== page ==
EBay’s CEO Devin Wenig Wednesday outlined some of the company’s turnaround plans at the Goldman Sachs Technology and Media conference in San Francisco, reports Fortune.
The plan continues its shift from an auction site to more of a marketplace selling new as well as used goods, more often at a fixed price.
It involves providing shoppers with more product reviews, better search capabilities, and more data and other tools to aid sellers.
As Fortune notes, Wenig’s plans for eBay make it sound a lot like Amazon, minus Amazon’s superior search capabilities and expanding fulfillment capacity. Amazon also boasts an enormous assortment that is more complicated on eBay because of its many sellers. In other words, as many retailers have found, being more like Amazon is a tall order.
Wenig Wednesday positioned eBay’s strength as also being its toughest task.
“The brilliance of eBay’s model is its greatest challenge,” Wenig said, according to Fortune. “It’s a friction free marketplace, which means sellers can sell anything they want, and that makes it complicated.”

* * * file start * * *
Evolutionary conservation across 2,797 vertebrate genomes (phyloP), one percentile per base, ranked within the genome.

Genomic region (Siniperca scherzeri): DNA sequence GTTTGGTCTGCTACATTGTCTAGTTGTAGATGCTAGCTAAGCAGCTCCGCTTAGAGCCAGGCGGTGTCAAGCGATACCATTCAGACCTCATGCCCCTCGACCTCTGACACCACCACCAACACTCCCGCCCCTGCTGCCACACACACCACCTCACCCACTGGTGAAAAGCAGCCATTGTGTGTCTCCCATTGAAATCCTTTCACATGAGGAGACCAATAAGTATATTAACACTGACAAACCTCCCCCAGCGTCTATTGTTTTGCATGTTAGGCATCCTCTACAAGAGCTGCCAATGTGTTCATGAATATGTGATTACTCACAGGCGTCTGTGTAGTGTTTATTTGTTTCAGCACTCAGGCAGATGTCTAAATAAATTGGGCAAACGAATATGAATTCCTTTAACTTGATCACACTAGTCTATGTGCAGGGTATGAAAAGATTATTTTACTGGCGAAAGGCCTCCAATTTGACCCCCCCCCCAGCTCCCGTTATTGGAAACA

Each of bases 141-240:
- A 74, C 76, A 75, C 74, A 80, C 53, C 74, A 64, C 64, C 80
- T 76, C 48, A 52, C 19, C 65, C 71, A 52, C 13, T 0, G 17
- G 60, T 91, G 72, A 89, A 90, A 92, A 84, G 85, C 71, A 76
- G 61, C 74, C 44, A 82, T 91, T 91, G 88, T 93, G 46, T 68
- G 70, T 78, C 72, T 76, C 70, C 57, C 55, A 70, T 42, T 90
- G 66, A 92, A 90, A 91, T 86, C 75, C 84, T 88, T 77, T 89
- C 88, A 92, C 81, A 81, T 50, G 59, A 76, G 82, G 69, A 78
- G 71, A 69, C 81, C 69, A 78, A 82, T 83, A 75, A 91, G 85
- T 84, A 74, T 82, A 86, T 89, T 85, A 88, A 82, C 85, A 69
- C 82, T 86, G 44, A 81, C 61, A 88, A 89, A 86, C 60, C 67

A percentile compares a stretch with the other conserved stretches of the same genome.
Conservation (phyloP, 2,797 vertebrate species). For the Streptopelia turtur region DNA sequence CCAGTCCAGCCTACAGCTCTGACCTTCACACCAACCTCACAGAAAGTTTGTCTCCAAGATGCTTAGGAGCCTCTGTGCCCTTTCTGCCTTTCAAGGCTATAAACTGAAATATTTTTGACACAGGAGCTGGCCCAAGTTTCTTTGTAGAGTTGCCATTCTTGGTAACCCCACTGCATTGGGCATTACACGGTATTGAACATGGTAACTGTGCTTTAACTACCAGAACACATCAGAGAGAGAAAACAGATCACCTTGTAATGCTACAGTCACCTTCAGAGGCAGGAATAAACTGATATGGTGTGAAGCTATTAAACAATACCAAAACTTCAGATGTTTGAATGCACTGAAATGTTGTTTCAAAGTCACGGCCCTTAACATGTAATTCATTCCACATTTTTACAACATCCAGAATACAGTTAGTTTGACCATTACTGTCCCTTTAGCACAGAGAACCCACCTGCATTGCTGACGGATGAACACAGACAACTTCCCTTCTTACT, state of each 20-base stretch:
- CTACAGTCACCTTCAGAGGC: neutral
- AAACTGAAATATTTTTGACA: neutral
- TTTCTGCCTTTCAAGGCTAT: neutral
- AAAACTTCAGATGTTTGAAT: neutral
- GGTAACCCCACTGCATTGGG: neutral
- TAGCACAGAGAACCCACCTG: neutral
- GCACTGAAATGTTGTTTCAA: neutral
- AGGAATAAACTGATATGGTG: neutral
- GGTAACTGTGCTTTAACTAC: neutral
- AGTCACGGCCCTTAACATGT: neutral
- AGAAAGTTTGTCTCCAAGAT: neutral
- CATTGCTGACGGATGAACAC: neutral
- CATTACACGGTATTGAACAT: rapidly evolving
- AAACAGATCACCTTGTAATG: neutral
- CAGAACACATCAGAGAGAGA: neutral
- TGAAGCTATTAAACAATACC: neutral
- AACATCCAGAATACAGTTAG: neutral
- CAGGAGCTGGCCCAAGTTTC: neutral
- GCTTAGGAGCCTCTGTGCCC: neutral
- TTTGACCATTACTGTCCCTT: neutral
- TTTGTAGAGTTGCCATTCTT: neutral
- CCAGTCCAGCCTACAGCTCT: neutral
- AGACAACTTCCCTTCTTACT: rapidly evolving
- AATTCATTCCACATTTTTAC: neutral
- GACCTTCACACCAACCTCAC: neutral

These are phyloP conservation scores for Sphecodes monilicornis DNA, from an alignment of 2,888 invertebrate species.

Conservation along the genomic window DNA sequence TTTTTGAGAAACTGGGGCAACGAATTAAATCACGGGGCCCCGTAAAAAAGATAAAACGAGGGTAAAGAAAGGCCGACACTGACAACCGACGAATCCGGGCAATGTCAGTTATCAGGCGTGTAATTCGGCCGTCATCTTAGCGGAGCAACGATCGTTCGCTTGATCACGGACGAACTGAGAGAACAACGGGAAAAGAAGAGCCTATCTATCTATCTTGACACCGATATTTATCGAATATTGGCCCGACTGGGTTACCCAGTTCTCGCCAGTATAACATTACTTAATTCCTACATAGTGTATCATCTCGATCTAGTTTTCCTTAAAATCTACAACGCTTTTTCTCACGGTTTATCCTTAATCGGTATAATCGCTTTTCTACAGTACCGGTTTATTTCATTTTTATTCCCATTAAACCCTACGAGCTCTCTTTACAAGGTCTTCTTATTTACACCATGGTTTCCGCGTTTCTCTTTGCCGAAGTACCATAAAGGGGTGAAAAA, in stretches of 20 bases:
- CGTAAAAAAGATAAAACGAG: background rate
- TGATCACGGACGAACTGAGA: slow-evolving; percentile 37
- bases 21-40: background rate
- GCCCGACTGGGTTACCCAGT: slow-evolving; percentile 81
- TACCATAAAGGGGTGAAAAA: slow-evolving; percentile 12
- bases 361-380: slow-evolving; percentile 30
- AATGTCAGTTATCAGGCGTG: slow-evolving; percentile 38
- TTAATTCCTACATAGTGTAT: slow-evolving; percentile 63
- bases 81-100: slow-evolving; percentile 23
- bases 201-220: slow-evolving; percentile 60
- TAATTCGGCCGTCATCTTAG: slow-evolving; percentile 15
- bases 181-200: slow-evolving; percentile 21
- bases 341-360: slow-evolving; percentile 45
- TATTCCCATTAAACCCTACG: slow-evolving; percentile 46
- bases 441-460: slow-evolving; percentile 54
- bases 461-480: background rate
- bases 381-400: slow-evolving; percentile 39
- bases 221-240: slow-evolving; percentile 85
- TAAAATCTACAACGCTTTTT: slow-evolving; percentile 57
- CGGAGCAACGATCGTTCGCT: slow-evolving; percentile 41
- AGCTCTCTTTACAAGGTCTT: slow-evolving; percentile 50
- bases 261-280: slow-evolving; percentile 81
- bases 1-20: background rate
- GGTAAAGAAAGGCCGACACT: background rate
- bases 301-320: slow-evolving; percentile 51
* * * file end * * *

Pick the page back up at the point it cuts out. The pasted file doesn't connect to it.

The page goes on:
Wenig also said that the company is working to improve its search results via Google, which suffered in 2014 and into last year when changes were made to Google’s search engine. EBay’s response to the changes may have cost the marketplace some $200 million as searches failed to drive traffic.
Wenig, who took the reins last after the announcement of the marketplace’s split from payment unit PayPal, said then that employing structured data would be a top priority and the only way to solve the site’s issues with search optimization. He reiterated that there will be continuing improvements.
“There’s going to be a few great e-commerce companies and eBay will be in one of those,” he said in San Francisco Wednesday, according to Fortune.